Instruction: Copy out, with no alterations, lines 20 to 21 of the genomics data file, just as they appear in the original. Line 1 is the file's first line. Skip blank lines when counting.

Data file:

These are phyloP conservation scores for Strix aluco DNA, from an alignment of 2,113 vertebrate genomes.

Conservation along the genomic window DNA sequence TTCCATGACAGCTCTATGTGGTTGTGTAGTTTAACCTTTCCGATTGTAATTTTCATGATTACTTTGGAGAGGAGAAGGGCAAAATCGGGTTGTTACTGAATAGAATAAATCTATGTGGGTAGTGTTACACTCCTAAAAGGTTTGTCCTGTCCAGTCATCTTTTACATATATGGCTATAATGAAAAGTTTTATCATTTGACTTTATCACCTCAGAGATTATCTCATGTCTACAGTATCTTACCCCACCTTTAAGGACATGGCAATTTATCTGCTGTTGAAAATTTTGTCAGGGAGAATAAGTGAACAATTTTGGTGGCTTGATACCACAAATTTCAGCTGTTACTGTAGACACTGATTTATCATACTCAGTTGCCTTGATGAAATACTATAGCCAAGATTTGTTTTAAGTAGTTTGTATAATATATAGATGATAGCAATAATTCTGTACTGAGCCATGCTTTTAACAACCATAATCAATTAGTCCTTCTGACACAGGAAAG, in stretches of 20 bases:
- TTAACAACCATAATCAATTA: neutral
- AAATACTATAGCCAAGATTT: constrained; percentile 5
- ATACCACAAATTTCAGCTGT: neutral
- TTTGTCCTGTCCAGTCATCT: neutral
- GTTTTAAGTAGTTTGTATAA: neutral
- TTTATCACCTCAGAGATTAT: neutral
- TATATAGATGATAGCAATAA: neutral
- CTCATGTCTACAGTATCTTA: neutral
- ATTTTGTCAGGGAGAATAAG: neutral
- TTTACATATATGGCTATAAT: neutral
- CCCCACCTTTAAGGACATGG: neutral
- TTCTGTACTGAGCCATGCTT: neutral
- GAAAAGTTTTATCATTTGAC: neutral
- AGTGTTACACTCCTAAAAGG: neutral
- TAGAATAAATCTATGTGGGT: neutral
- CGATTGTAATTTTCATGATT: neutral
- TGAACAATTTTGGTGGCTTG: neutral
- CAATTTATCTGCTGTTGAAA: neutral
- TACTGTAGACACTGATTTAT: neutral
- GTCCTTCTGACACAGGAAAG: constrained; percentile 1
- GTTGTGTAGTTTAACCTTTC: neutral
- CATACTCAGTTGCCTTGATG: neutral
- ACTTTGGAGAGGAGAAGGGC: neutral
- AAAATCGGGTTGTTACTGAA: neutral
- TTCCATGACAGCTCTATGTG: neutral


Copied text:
- CAATTTATCTGCTGTTGAAA: neutral
- TACTGTAGACACTGATTTAT: neutral